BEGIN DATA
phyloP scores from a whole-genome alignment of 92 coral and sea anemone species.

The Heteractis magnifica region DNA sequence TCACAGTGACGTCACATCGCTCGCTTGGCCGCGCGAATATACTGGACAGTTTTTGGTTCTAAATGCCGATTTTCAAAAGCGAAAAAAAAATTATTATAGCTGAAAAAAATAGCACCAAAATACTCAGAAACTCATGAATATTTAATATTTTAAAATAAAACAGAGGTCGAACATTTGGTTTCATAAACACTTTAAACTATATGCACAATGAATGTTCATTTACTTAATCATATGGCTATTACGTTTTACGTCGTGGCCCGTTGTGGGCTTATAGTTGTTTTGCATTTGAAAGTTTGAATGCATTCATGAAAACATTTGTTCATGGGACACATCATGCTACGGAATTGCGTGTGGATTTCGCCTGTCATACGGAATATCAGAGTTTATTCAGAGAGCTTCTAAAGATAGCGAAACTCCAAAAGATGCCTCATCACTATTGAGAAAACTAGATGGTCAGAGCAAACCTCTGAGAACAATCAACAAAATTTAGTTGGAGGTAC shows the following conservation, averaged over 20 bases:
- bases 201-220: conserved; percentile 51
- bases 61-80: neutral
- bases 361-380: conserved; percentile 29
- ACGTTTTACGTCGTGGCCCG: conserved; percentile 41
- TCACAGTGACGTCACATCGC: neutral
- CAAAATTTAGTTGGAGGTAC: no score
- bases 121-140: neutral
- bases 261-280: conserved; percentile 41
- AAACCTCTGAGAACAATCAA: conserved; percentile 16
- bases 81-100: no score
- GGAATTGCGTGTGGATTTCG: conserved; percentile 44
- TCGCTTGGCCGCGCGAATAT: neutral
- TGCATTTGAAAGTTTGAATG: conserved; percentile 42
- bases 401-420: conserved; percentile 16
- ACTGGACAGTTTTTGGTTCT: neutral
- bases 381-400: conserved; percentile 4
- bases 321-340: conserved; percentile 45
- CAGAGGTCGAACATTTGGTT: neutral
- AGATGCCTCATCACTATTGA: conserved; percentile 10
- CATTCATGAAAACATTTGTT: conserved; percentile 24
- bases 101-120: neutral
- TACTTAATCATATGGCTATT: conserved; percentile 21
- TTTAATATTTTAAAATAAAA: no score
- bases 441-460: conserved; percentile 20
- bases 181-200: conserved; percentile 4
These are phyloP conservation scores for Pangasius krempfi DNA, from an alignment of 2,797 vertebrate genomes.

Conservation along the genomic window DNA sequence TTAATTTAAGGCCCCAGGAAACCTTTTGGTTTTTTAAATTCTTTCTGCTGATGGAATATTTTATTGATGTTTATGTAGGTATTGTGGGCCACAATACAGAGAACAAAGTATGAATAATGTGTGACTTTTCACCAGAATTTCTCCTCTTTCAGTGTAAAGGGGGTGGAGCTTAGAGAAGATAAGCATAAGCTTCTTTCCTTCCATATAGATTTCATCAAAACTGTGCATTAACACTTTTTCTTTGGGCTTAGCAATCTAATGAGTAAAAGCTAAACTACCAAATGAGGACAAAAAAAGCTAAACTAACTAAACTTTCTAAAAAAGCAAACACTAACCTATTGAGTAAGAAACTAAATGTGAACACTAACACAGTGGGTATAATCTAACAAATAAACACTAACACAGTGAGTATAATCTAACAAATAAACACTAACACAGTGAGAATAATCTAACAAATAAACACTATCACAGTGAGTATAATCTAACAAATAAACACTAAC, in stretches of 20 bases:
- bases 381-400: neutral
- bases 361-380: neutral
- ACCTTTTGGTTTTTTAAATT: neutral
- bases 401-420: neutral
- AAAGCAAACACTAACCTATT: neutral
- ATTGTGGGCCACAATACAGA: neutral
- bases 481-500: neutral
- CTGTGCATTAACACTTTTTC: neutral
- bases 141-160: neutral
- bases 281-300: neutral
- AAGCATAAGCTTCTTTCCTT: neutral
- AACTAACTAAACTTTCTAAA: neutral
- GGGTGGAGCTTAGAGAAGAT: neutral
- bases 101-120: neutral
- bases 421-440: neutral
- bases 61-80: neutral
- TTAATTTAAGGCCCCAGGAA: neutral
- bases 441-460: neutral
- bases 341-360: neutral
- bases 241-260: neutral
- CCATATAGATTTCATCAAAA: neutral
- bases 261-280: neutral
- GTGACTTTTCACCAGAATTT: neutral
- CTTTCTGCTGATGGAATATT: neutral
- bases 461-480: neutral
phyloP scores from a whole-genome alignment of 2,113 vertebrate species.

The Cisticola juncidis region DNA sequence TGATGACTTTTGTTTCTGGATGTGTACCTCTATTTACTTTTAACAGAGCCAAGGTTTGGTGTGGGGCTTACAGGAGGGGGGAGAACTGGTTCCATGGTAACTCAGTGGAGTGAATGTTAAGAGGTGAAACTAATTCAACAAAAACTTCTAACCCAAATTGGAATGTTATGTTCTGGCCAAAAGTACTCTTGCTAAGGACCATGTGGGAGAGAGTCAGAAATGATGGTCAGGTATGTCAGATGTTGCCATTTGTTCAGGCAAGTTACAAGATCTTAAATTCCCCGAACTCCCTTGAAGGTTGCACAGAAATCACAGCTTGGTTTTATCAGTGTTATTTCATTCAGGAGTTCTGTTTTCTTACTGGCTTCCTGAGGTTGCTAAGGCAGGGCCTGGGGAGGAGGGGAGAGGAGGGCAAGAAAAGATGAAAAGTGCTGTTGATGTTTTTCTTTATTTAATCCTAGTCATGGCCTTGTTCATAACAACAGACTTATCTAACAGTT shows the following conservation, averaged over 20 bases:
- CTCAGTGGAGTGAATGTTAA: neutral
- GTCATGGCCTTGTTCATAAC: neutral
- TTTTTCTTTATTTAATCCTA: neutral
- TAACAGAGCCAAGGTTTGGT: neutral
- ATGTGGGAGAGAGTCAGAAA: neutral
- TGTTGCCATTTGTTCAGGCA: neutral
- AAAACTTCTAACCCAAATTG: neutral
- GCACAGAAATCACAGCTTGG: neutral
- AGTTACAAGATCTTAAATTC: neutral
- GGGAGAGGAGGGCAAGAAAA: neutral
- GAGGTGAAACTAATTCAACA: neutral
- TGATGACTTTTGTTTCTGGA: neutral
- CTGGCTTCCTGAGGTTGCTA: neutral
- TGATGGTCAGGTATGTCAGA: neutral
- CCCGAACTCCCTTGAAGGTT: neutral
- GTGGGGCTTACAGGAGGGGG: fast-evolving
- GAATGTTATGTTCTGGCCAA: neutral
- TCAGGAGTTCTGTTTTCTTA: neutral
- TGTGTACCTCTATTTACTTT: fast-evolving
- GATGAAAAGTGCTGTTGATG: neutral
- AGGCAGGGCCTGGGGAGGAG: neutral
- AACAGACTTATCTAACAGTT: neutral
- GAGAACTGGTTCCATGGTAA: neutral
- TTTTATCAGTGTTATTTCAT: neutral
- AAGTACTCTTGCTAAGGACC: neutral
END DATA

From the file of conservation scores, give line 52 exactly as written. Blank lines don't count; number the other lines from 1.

- GTGACTTTTCACCAGAATTT: neutral